Patella Fracture

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Last updated: December 14, 2020
Revisions: 1

Last updated: December 14, 2020
Revisions: 1

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Patella fractures account for approximately 1% of all skeletal injuries and are most prevalent in 20-50 year olds. They are twice as common in males.

They typically occur as a result of direct trauma to the patella, however less commonly can occur as a result of rapid eccentric contraction of the quadriceps muscle.

The patella itself is the largest sesamoid bone in the body, formed within the tendon of the quadriceps femoris muscle as it crosses over the anterior aspect of the knee joint, attaching to the patellar ligament inferiorly. Its posterior surface consists of medial and lateral facets that articulate with their respective femoral condyles (Fig. 1).

Figure 1 – Anterior and posterior surfaces of the patella

Clinical Features

Patients will present with anterior knee pain, following a mechanism of injury such as a hard blow to the patella (e.g. dashboard injury in a RTA) or strong contraction of the quadriceps.

The pain will be made worse with movement and the patient will be unable to straight leg raise (due to damage to the extensor mechanism). They may not be able to weight bear.

On examination, the affected knee will be significantly swollen and bruised. Often a visible and palpable patellar defect is present between the bone fragments.

Differential Diagnosis

Differentials for a patient presenting with knee pain following trauma may have a tibial plateau fracture, distal femur fracture, or cruciate or collateral ligament injury. The differentials for knee pain following sudden extension of the knee include quadriceps tendon rupture.

Bipartite Patella

Bipartite patella is a congenital condition affecting 2-3% of the population (more common in males), whereby there is failure of patella fusion, leaving two separate bone fragments of the patella joined only by fibrocartilaginous tissue.

The condition is typically asymptomatic and usually only picked up incidentally on imaging. Rarely, bipartite patella can present symptomatically, especially after exercise or overuse, with anterior knee pain.


The mainstay of investigation for suspected patella fracture is plain film radiographs (Fig. 2), obtaining three separate views (antero-posterior, lateral, and skyline*)

More advanced imaging (usually CT) is indicated in comminuted fractures or in cases not overtly apparent on plain films but clinically suggestive.

*Skyline view is often not possible in actual cases of patella fracture due to pain inhibiting knee flexion to the necessary 30 degrees

Figure 2 – Lateral view plain film radiograph of a patella fracture

The AO Foundation Classification classifies patella fractures into three groups (1) extra-articular or avulsion fractures (2) partial articular fractures (3) complete articular fractures.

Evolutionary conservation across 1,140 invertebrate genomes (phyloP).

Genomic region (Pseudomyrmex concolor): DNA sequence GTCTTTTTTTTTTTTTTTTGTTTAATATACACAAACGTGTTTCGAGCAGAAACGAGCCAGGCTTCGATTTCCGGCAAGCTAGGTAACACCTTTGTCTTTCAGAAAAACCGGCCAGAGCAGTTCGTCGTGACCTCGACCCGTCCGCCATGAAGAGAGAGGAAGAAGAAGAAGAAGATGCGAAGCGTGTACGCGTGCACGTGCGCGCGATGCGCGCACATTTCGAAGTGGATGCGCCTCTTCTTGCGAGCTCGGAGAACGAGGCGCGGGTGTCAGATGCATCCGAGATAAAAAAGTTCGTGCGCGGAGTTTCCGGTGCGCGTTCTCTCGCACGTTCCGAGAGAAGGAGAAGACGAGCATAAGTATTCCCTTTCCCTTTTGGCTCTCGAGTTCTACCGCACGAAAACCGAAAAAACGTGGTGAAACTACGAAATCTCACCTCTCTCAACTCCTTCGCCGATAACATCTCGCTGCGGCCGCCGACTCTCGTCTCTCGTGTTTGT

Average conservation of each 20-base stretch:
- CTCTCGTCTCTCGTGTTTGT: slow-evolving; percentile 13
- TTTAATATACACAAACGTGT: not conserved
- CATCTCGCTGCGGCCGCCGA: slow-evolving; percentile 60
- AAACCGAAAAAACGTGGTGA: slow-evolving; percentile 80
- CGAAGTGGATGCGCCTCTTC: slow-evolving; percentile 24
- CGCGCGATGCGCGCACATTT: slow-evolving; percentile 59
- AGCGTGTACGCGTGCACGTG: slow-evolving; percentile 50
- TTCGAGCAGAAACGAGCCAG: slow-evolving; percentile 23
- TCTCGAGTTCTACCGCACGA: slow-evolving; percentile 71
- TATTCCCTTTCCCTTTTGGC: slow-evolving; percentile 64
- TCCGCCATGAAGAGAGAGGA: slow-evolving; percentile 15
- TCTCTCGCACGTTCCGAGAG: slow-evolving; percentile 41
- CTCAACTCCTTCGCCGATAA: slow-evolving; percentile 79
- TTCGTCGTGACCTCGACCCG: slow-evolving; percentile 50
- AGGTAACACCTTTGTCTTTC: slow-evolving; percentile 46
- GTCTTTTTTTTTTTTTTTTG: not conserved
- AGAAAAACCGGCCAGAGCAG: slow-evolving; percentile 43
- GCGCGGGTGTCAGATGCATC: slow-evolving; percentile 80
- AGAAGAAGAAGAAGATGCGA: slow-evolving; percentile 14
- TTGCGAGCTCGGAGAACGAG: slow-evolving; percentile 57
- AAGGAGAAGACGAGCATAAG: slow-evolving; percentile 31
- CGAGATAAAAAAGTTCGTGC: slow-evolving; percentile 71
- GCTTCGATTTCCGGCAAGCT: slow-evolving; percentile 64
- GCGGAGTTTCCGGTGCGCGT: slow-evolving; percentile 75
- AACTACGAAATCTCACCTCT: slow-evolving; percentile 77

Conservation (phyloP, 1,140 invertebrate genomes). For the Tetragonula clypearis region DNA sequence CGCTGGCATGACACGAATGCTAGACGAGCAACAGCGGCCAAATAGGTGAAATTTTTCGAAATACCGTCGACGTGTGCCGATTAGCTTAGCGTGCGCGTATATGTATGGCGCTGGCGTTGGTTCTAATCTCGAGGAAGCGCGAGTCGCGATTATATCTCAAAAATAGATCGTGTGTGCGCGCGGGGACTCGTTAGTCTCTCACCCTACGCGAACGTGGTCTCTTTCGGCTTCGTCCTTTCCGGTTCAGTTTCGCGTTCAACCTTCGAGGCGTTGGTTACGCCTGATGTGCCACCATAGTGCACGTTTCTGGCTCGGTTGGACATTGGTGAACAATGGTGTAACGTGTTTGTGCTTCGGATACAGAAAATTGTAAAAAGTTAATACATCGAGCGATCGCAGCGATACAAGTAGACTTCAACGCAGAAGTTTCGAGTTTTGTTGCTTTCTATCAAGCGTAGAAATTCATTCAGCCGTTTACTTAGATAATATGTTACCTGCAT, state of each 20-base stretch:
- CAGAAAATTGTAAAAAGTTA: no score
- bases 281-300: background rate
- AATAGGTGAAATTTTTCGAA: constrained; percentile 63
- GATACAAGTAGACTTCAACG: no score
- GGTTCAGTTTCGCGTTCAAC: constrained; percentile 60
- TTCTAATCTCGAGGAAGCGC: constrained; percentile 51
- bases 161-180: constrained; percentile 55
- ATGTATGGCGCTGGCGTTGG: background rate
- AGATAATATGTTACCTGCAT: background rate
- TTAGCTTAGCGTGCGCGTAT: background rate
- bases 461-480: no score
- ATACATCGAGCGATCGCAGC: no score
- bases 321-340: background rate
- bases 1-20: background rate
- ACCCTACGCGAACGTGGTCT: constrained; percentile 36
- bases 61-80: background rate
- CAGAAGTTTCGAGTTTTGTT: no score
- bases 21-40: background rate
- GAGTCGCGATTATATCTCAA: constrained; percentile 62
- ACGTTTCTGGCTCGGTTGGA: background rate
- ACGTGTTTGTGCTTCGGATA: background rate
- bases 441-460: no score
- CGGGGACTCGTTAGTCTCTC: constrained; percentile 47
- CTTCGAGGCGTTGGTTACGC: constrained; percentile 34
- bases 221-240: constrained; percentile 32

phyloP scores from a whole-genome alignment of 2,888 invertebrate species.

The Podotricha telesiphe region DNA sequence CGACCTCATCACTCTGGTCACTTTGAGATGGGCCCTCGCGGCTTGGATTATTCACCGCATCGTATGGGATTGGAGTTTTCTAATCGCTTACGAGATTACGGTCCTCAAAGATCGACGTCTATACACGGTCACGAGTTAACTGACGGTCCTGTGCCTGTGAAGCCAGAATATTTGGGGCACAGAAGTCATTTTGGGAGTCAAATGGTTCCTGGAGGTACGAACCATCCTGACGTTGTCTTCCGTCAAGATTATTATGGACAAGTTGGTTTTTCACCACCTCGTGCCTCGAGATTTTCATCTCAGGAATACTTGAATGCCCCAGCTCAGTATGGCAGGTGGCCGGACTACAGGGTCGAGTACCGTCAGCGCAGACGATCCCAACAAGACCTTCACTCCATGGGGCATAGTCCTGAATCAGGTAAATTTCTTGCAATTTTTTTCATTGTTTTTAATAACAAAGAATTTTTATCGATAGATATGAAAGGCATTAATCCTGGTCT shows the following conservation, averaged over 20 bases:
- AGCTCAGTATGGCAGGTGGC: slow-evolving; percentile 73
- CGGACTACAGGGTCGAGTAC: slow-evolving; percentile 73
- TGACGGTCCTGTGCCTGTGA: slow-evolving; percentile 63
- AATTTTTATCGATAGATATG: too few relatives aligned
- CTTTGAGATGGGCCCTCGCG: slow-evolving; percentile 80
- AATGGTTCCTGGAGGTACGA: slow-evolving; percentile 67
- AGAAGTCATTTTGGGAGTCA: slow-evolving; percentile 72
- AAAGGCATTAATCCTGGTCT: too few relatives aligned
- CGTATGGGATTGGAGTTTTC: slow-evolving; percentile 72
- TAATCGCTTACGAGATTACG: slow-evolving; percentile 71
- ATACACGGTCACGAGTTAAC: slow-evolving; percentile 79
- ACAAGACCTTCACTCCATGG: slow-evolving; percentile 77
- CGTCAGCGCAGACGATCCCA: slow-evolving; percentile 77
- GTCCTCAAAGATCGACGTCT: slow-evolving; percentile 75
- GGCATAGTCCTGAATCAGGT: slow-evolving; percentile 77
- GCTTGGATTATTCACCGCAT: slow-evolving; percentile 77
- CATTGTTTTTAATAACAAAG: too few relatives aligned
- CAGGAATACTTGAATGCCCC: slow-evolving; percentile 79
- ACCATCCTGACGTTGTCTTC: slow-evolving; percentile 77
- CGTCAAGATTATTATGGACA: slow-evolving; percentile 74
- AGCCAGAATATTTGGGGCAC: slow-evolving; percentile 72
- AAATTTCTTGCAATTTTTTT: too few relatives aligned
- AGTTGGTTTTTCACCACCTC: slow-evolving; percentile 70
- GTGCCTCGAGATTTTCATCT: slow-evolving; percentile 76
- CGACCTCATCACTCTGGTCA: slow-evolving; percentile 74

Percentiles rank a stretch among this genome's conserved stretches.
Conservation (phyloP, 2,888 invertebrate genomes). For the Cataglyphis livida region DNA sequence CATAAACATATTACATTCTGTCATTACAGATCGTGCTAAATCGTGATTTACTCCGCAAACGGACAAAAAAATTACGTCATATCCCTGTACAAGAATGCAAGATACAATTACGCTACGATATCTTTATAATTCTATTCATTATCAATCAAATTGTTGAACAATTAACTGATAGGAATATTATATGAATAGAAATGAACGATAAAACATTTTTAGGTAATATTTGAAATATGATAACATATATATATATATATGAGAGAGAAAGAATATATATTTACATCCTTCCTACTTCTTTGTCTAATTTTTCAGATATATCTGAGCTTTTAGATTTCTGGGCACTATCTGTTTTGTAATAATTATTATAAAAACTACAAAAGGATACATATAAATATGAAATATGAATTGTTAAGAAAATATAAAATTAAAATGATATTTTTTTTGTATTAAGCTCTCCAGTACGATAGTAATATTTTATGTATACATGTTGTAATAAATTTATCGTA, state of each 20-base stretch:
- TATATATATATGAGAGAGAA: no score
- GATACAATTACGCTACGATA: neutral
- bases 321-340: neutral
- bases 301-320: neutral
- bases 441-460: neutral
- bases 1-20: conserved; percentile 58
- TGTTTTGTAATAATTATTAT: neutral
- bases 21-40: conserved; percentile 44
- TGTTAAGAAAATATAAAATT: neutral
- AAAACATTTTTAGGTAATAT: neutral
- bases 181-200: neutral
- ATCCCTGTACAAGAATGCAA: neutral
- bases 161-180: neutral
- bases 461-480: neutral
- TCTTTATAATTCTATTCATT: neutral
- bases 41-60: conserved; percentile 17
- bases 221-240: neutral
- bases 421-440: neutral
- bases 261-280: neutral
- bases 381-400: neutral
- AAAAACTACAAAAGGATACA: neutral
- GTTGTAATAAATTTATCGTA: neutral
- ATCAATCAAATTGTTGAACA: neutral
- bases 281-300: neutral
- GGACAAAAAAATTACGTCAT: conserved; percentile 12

Conservative management is often used in cases of non-displaced or minimally displaced patella fractures, or with vertical fractures providing that the extensor mechanism remains functional.

Patients are placed in a brace or cylinder cast, ensuring early weight bearing in extension with initial minimal displacement and articular step-off, before increasing flexion incrementally.

Surgical Management

Operative intervention is indicated in cases of significant displacement or compromise to the extensor mechanism. The aim of surgery is to obtain anatomical reduction, adequate fixation, and restoration of the extensor mechanism.

Open reduction and internal fixation (ORIF) with tension band wiring is the most widely accepted method (Fig. 3). This aims to convert the tensile force applied to the patella via the extensor mechanism into a compression force to assist with fracture reduction and healing.

In cases of simple vertical or transverse fractures occurring in the context of healthy cancellous bone, screw fixation can be used without the use of wires. In rare cases when ORIF is not possible, partial or total patellectomy may be considered.

Figure 3 – Tension band wiring seen on plain film radiograph, following a patella fracture repair


Loss of range of motion in the knee is the primary complication of patella fractures affecting both conservative and operatively managed patients. Patients are also at a risk of secondary osteoarthritis (at the patellofemoral joint) following a patella fracture.

Key Points

  • Patella fractures typically occur following direct trauma to the patella
  • Patients will present with severe knee pain and an inability to straight leg raise
  • Suspected patella fracture require plain film radiographs, in antero-posterior, lateral, and skyline views
  • Management is operative in severely displaced cases or those with loss of extensor mechanism, often using tension band wires